Eating patjuk is a ritual to wish for abundant harvests. Ancient Korea was an agrarian society, and a rich harvest has always been a pivotal issue for them. Koreans eat Patjuk (red bean soup) on Donggi(winter solstice), when the days start becoming longer than nights. When they make Patjuk (red bean soup) they add small dumplings which were made of rice as the same number as their age. By fully relaxing and eating nourishing health food, they wanted to have a preparation period before starting farming in the spring.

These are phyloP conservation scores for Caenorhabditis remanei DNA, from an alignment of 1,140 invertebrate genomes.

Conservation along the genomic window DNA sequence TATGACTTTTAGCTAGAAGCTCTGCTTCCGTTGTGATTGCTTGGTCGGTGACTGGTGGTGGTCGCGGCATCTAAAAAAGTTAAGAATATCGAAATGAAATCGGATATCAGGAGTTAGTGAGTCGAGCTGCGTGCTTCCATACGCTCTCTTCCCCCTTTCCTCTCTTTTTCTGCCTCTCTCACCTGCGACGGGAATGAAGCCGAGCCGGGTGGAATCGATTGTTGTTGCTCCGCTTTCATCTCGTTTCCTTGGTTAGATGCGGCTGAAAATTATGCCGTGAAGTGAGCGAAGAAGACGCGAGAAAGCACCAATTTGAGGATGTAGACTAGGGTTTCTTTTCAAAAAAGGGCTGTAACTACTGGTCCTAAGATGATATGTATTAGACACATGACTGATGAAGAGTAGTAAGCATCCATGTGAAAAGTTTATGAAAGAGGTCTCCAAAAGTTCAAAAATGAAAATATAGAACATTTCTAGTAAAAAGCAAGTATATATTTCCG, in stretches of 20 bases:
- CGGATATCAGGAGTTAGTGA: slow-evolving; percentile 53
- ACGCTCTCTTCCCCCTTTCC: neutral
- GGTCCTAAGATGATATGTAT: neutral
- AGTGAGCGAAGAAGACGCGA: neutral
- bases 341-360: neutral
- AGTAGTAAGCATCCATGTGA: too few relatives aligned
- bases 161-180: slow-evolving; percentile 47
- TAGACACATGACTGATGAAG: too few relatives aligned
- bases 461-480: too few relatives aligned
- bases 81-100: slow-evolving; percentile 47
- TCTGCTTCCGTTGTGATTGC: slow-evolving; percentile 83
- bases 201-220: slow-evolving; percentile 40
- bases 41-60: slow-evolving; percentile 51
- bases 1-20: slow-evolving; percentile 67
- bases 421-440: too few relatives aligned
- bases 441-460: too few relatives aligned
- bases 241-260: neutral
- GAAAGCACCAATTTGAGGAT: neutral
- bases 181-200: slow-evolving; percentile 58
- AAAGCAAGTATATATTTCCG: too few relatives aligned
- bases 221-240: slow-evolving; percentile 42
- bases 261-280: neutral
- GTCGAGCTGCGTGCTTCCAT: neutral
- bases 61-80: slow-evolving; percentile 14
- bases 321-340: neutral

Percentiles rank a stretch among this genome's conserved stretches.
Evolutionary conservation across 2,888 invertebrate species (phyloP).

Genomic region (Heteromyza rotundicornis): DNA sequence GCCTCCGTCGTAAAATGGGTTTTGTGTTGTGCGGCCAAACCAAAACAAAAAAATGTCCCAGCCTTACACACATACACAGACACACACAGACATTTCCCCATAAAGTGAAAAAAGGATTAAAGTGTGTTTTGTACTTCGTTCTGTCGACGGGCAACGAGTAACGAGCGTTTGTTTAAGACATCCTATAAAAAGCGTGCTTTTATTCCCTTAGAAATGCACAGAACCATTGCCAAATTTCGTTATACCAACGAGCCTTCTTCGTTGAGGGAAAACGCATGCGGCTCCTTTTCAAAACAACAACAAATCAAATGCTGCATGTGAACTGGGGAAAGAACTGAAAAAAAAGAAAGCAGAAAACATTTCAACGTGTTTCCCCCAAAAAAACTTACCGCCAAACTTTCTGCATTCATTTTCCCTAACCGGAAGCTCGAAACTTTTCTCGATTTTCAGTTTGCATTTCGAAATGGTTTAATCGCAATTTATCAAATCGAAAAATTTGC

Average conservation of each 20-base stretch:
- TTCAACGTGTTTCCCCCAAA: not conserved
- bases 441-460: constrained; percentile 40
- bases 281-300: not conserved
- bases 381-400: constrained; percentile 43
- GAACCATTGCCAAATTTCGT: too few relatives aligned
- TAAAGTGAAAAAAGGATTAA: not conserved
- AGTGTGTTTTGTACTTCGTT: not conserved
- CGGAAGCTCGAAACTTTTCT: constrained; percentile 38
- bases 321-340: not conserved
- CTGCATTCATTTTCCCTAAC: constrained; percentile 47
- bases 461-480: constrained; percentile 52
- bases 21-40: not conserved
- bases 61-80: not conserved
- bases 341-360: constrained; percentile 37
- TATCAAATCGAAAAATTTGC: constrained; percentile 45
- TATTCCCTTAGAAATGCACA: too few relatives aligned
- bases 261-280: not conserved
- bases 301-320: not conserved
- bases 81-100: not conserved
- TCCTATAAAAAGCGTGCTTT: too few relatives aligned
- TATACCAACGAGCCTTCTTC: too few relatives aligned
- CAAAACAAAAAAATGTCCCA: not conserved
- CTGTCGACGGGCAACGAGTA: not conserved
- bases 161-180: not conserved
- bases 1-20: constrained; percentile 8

Patjuk embodies a custom of conserving food. Koreans usually eat rice and side dishes. However, in the wintertime when Korean families had shortage of grains, patjuk became a complete meal itself. It could be made of simple ingredients. For example, red beans, water, small grains of rice and also it requires no need extra side dishes. Thus, when people prepare some events in winter, Patjuk(red bean soup) is an economical food for conserving grain. Top